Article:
"Vectorizing C compiler for the Cray"

Peter S. Shenkin peters at cubsvax.UUCP
Tue Apr 23 02:00:05 AEST 1985

NOTE:  I tried to send this to Brooks via net mail, but one of the sites
in his path came up as a bad site name... so thought I'd post this to the


Re: a vectorizing C-compiler:  I'm one of those who looks forward to it.
I do simulations of biomolecules (dynamics & energy minimzations) using
mainly FORTRAN programs of 25k lines on up, but we are a UNIX site and
I mostly write in C these days, personally.  We are getting a Star
array processor soon, and are doing hardware development for special-
purpose processing, and will be using maybe 100 hrs of Cray time in the 
coming year...  so you see why I'm interested.

However, regardless of those who don't see C as relevant to higher-level
applications programming (C users really span a broad range of end-use
interests and are sometimes blind to or unaware of those of their fellows),
I do agree with those who feel that call-by-address would be
a mistake in an otherwise C-like language.  Here are a few of the *non-
religious* (!!) arguments against it.

	1.  It breaks almost every existing C program -- at least all the
	    ones I've written, and I'm more careful than most to write 
	    portable C.  It would be nice not to have to rewrite everything
	    when I go to a Cray or an array processor. 

	2.  A common existing extension of C is the "fortran" keyword;
	    I believe in use a function declaration like
	        fortran function(a, b, c)
	    already means that function will be passed the addresses of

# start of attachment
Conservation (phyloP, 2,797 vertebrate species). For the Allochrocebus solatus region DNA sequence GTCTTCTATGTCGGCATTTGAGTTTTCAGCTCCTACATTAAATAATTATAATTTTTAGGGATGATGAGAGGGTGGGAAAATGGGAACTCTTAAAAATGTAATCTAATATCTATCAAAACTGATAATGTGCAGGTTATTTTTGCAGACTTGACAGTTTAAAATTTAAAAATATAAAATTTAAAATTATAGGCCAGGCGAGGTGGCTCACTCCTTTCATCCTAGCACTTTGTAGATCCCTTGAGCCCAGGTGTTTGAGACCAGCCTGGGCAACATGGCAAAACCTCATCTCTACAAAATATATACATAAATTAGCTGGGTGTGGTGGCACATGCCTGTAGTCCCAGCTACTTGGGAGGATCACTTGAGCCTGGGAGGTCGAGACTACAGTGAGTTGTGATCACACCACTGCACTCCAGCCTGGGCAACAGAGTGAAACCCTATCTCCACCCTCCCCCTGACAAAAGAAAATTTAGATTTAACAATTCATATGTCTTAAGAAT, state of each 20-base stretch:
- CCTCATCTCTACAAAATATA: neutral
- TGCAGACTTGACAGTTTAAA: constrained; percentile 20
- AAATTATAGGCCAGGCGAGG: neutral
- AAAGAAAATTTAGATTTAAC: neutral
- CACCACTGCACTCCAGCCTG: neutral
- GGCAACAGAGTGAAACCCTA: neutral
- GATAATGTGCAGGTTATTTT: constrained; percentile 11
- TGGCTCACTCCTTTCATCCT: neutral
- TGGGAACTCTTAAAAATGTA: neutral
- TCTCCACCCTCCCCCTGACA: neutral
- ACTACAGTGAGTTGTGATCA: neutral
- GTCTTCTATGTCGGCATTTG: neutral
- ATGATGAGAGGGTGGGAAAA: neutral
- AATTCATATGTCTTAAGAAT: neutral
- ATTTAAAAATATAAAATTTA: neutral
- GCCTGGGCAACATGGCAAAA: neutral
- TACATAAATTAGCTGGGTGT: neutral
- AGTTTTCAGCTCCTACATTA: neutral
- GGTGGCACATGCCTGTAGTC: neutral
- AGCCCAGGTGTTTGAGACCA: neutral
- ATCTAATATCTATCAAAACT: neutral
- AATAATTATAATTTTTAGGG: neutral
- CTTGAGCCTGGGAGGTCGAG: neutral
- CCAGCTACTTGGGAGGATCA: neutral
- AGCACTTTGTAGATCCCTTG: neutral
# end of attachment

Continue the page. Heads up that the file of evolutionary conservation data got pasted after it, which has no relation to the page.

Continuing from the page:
the arguments (that is, &a, &b, and &c).  Passing mention to
	    this is made on p180 of Kernighan and Ritchie's book.  Why
	    make mandatory what FORTRAN programmers find convenient, when
	    it already exists as an option in the language?

As with most languages, people that use C and are skilled in it develop
a certain idiom and familiarity -- certain habits that it goes against the
grain to break, and which cause one to bitch and groan if forced
to change.  It seems that the only reason you're making this change is to give
FORTRAN programmers an environment closer to what they're accustomed to;
but, if they're going to learn the rest of C, why not make it something that
C users will like, and add the "fortran" keyword for die-hards?  Seems like 
we could have the best of both worlds.  Call by argument is really a very
nice and useful feature, which C-programmers will sorely miss.

You made reference in your original article (I don't have a copy) to something
like "conformance with FORTRAN usage."  Let me just note that it is easy, at
least under UNIX, to link FORTRAN and C subroutines, even with the existing
difference between call procedures.  For example:


/* C calling routine  */
	float a=3.14159265, b=2.7182818, result;

	mult_(&result, &a, &b)

(Under UNIX, FORTRAN is insensitive to case unless compiled with a special
flag.  The FORTRAN compiler appends an underbar to all fortran routines for
use by other calling languages such as C.)

Well, sorry.  This has been too long-winded.  You should know there is a
"loyal opposition."  You never said what is to be gained by your
change, except to make life easier for those who have previously used only
call-by-address languages, and perhaps for compiler writers.   What about 
the rest of us?

Dr. Peter S. Shenkin;  Department of Biological Sciences; 1002 Fairchild;
Columbia Univ., New York, NY  10027		philabs!cubsvax!peters

P. S.  I'd like to continue the discussion, and especially hear 
why you like call-by-argument, by return mail, if you find the net

More information about the Comp.lang.c mailing list